Bush War Adviser Says Draft Worth a Look

The Associated Press

Friday 10 August 2007

Washington - Frequent tours for U.S. forces in Iraq and Afghanistan have stressed the all-volunteer force and made it worth considering a return to a military draft, President Bush's new war adviser said Friday.

"I think it makes sense to certainly consider it," Army Lt. Gen. Douglas Lute said in an interview with National Public Radio's "All Things Considered."

"And I can tell you, this has always been an option on the table. But ultimately, this is a policy matter between meeting the demands for the nation's security by one means or another," Lute added in his first interview since he was confirmed by the Senate in June.

President Nixon abolished the draft in 1973. Restoring it, Lute said, would be a "major policy shift" and Bush has made it clear that he doesn't think it's necessary.

"The president's position is that the all volunteer military meets the needs of the country and there is no discussion of a draft. General Lute made that point as well," National Security Council spokesman Gordon Johndroe said.

In the interview, Lute also said that "Today, the current means of the all-volunteer force is serving us exceptionally well."

Still, he said the repeated deployments in Iraq and Afghanistan affect not only the troops but their families, who can influence whether a service member decides to stay in the military.

"There's both a personal dimension of this, where this kind of stress plays out across dinner tables and in living room conversations within these families," he said. "And ultimately, the health of the all-volunteer force is going to rest on those sorts of personal family decisions."

The military conducted a draft during the Civil War and both world wars and between 1948 and 1973. The Selective Service System, re- established in 1980, maintains a registry of 18-year-old men.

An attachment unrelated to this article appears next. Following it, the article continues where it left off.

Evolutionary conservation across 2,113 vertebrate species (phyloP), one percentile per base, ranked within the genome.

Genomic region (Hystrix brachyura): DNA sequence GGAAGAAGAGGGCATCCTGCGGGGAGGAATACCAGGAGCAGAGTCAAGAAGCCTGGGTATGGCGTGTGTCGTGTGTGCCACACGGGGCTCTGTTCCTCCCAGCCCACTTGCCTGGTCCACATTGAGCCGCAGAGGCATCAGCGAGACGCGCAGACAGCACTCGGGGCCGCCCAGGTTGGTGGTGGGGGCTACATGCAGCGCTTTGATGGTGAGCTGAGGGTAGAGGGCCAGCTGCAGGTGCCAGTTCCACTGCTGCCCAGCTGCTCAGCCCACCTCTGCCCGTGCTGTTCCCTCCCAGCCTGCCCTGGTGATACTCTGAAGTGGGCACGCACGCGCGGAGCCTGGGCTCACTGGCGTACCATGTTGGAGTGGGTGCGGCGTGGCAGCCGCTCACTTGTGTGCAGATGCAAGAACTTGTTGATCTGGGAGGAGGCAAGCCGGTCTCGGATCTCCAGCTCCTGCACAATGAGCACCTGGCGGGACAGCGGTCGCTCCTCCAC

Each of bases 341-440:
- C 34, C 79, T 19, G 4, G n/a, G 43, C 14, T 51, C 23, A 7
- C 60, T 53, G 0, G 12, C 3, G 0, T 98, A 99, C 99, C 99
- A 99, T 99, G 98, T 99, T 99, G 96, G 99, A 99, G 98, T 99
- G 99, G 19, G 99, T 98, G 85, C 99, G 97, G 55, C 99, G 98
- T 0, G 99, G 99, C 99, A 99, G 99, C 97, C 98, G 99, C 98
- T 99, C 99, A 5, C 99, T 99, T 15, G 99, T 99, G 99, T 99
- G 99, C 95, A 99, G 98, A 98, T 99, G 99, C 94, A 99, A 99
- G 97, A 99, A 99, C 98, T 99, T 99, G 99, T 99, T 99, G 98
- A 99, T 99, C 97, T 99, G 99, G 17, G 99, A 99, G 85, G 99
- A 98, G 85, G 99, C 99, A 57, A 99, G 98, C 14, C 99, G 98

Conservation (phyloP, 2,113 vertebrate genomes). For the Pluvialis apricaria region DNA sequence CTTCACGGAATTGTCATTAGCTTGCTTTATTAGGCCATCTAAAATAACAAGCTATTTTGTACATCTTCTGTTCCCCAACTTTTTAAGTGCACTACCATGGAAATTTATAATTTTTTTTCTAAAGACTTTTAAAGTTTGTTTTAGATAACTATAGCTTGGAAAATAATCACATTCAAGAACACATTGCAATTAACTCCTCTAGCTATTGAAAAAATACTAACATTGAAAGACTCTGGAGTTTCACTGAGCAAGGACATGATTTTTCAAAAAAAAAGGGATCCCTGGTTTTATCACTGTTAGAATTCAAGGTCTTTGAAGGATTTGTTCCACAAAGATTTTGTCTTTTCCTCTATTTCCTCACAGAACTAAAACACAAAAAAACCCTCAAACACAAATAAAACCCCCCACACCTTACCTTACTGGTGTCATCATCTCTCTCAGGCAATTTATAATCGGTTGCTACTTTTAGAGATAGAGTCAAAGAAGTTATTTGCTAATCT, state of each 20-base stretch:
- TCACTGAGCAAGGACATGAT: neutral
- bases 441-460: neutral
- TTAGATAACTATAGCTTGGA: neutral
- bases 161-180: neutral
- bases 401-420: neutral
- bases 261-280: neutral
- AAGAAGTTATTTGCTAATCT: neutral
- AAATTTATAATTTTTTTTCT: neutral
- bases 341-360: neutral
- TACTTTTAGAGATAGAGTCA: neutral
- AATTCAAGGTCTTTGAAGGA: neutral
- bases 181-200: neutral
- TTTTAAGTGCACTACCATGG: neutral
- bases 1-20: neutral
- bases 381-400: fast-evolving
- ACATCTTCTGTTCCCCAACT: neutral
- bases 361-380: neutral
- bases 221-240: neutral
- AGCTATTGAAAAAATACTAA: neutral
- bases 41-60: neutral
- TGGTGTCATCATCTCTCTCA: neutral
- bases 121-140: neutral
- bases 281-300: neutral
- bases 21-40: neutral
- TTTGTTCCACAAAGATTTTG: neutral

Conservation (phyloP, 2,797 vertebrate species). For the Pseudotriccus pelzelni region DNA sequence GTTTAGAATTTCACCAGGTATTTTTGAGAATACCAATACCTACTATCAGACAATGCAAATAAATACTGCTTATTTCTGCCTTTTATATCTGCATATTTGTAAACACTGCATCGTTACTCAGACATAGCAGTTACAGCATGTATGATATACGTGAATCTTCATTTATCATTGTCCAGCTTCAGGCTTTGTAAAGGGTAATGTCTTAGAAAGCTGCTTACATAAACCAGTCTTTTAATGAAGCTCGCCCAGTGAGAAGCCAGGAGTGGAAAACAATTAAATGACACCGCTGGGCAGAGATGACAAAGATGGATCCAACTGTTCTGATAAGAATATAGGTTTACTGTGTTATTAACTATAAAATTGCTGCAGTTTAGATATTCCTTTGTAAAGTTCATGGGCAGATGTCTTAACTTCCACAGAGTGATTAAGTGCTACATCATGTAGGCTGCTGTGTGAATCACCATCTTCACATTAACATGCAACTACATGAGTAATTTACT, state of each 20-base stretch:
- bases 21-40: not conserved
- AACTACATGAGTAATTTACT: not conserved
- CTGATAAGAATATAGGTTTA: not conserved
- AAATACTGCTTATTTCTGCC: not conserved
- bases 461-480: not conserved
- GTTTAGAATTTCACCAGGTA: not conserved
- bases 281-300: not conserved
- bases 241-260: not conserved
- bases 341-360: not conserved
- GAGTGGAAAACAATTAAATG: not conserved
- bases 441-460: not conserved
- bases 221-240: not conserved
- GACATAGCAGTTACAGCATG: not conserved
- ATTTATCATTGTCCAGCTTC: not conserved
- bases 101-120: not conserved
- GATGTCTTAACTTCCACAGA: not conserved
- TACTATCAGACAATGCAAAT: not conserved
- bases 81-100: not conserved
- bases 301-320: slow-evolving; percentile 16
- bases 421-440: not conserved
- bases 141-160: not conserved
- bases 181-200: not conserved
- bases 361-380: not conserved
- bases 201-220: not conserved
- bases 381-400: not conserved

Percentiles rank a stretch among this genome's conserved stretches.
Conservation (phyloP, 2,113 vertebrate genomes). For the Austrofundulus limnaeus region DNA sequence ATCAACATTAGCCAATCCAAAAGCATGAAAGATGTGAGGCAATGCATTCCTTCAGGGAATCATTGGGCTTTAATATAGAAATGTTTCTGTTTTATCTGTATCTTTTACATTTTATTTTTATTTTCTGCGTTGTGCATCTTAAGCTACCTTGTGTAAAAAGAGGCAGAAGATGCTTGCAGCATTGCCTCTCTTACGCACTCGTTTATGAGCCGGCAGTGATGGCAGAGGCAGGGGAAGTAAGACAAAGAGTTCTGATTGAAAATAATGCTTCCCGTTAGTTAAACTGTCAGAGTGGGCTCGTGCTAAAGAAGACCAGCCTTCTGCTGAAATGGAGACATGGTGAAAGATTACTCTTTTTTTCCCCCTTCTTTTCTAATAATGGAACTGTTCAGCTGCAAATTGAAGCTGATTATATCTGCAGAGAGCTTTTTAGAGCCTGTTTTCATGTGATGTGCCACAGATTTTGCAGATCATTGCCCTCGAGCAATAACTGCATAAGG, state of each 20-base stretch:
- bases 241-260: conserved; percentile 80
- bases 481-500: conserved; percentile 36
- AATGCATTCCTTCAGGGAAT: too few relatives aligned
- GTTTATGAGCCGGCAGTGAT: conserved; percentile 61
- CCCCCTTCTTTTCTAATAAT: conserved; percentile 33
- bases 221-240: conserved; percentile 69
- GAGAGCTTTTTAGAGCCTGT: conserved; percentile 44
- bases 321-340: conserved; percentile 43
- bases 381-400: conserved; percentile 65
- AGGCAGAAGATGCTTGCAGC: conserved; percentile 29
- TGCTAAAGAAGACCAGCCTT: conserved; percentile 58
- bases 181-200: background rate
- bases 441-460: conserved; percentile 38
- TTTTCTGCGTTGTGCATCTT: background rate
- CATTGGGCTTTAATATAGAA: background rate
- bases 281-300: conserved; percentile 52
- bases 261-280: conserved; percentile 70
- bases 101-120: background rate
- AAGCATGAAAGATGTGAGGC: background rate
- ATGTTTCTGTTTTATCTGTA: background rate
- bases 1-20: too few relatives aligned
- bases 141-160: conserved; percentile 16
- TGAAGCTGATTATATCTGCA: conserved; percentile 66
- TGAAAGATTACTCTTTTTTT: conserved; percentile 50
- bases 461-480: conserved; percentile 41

Rep. Charles Rangel, D-N.Y., has called for reinstating the draft as a way to end the Iraq war.

Bush picked Lute in mid-May as a deputy national security adviser with responsibility for ensuring efforts in Iraq and Afghanistan are coordinated with policymakers in Washington. Lute, an active-duty general, was chosen after several retired generals turned down the job.



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Rep. Schakowsky: Petraeus Hints at Decade-Long Iraq Presence

By Patrick Fitzgerald

The Hill

Friday 10 August 2007

Gen. David Petraeus told a congressional delegation visiting the Middle East that success in Iraq will require a U.S. military presence there for about a decade, Rep. Jan Schakowsky (D-Ill.) said Friday.

The commander of U.S. troops in Iraq, who will deliver a highly anticipated progress report next month, said the U.S. "will be in Iraq in some way for 9 or 10 years," according to Schakowsky. The general also highlighted progress in Anbar province, where former Sunni insurgents have turned against Al Qaeda extremists in recent months.

"It was pretty upbeat from his point of view," Schakowsky said. "He said he wanted to be frank and honest. But still we would have to be there for some time - for a long time." The lawmaker added that she believes that the American public would "not tolerate" such a continued presence in Iraq.

A co-founder of the House Out of Iraq Caucus, Schakowsky chaired a bipartisan delegation of six Representatives that traveled to Iraq, Afghanistan and Pakistan. The visit included lunch in Baghdad with Petraeus and U.S. Ambassador to Iraq Ryan Crocker. The delegation also included Reps. Tom Allen (D-Maine), Thelma Drake (R-Va.), Jeff Miller (R-Fla.), Jack Kingston (R-Ga.) and Phil Gingrey (R-Ga.).

Schakowsky said she came away from the trip convinced that the United States was fighting the wrong war, calling Iraq "a huge distraction from the real war on terror" in Afghanistan and Pakistan.

"Because of our engagement in Iraq we can't afford to give [fighting al Qaeda leaders and a resurgent Taliban] the kind of attention that we need to," she said. "We know what the mission is there."

Schakowsky also described a meeting with an Iraqi deputy prime minister in which the official said that the kind of reconciliation necessary in Iraq will not be done by the time the report is due or even by September of 2008. Other representatives reached different conclusions from the visit, as Republicans point to signs of military progress while asking for more patience regarding Iraq's political situation. Both sides are bracing for what will likely be a sharply partisan debate when Petraeus presents his report in September.

"I continue to be optimistic about the future, continue to feel great pride in what our military has been able to accomplish," Miller said. "We need to finish the job, allow the Iraqi government to stand up their own government and help them believe in themselves."

"We're going to have a different view, no question," Schakowsky said. "It will break down on partisan lines."